For my vacation last summer, I visited the Bateer family in Xiwuqi.
Certainly the ushers who pass the baskets know me as a miser.
It’s so delicate, the light. And there’s so little of it. The dark is huge.
I used bravado to protect myself when we lived in poverty.
We take our solace, in a time of malaise and mourning, in the close-at-hand.
“We’d be naive,” Crump went on, “not to assume that people are vile.”
The preacher looked me in the eye. He laid his hand on my chest.
You will be a broke blues man with only some story of how you were.
I wanted to ride this day down into night, to smooth the unreadable page.
He could hardly breathe; sweat was trickling down his face.
The presents you receive will not have been chosen with such care.
I sometimes forget I’m a horse. I’m also a man dressed as a horse.
My grandfather committed my grandmother to a mental asylum.
Frank kept his face blank as he read the orders: Report to Berlin.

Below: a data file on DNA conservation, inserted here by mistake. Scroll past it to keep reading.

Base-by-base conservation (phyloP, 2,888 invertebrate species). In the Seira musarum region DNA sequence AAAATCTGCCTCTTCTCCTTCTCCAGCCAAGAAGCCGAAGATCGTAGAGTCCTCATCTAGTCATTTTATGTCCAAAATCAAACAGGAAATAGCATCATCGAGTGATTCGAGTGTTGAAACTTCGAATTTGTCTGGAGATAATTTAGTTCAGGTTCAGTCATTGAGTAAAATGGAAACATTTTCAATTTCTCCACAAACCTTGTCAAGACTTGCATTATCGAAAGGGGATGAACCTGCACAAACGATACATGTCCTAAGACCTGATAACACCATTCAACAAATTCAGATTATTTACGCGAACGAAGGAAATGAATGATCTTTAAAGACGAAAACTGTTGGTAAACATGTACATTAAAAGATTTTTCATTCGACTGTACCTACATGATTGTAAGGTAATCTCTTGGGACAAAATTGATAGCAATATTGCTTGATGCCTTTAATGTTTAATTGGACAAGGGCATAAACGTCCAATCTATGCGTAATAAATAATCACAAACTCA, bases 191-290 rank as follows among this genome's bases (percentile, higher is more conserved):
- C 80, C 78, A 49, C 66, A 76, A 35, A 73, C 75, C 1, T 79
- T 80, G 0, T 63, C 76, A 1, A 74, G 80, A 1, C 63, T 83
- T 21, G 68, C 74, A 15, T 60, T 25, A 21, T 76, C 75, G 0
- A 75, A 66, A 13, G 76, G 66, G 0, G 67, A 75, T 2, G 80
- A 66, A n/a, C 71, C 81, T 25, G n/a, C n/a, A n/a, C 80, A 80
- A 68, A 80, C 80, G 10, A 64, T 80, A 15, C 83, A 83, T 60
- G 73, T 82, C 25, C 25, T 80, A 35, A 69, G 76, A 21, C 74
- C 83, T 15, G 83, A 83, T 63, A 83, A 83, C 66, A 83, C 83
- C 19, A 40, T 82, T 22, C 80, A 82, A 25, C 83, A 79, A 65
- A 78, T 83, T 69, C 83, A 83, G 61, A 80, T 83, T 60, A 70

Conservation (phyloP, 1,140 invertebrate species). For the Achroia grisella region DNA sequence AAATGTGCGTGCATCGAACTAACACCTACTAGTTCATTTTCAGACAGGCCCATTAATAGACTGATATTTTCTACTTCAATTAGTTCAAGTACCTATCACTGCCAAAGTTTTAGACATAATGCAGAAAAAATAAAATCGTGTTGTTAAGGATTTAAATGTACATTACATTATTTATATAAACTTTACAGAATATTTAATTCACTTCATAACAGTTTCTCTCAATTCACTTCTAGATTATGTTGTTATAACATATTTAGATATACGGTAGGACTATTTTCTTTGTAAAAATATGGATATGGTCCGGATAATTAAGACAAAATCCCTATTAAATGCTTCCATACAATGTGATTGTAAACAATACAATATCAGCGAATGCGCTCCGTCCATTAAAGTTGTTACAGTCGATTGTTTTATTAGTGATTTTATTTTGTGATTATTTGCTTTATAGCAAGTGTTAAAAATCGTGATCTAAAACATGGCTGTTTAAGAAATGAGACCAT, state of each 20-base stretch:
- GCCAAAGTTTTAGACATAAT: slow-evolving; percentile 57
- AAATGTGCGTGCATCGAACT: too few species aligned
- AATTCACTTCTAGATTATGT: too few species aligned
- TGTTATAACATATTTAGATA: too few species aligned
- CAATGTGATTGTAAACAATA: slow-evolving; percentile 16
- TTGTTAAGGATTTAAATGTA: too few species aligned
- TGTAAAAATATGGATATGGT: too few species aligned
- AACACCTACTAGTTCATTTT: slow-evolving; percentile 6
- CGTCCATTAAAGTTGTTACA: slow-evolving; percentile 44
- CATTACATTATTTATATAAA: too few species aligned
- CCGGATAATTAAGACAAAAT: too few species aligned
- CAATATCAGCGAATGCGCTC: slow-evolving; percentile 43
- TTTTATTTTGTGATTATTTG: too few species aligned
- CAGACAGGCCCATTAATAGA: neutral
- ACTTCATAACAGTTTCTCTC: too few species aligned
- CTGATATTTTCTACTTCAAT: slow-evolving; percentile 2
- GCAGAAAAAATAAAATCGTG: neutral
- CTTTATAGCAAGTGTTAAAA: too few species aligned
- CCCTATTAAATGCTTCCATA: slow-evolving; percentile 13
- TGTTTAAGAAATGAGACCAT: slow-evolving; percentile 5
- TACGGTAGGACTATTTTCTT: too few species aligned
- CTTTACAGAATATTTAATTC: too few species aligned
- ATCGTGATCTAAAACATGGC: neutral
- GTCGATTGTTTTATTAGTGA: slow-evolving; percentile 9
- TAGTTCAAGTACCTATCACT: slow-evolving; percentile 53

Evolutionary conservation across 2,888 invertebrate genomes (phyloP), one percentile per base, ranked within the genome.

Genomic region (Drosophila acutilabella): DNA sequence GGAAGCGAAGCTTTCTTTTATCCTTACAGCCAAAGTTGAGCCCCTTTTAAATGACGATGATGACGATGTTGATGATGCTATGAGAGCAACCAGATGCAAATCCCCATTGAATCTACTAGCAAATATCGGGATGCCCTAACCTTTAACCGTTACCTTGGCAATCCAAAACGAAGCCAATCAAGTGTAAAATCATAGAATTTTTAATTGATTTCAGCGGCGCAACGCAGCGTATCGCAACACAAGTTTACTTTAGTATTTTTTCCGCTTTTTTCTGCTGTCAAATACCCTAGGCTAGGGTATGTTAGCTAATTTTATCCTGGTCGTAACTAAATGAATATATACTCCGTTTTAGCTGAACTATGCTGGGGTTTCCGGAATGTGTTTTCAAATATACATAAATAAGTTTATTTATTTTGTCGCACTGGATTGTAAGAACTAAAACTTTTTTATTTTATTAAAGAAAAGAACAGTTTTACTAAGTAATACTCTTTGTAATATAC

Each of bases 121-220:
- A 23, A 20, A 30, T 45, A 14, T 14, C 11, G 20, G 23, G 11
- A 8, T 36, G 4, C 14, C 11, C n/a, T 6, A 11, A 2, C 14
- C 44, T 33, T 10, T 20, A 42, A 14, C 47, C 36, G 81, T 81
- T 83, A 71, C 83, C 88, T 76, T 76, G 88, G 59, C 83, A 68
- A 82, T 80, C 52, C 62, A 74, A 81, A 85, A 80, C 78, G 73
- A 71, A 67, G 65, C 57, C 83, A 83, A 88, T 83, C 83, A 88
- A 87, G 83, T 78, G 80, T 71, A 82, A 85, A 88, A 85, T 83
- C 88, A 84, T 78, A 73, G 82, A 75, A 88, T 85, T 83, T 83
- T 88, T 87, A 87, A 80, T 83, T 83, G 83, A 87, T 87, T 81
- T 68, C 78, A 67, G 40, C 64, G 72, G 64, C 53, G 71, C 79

Neither blood nor belonging accounted for my presence in Ghana.
Life, then, was song and purple font, imagining in words a future.
Lebanon’s dreams of a homeland were fading with every rocket launch.
Teach me how to turn a phrase like “yellow hair” from simple to rich.
We caress the rough. Sensuous, delectable, and yet sorrowful.
Passions played among the orchids and through cherish and reveal.
The hawk moves out of the way to let a little hot package of breath rise up.
I thought my body was mine until it a map anyone could use.
They went to pray for the dead. It was important to shed some tears.
Felicia knew why he was there. He was waiting. Waiting for her.
The survival of our world depends upon the cultivation of better language.
A Memory in Limbo
It could be plucked from anyone’s childhood, so achingly familiar are the sights and sounds of a grown-up party in this coming-of-age vignette.
Have two children to keep around the house in case one goes missing.
Tongue, eye, nose—which has the shortest route to the brain, heart?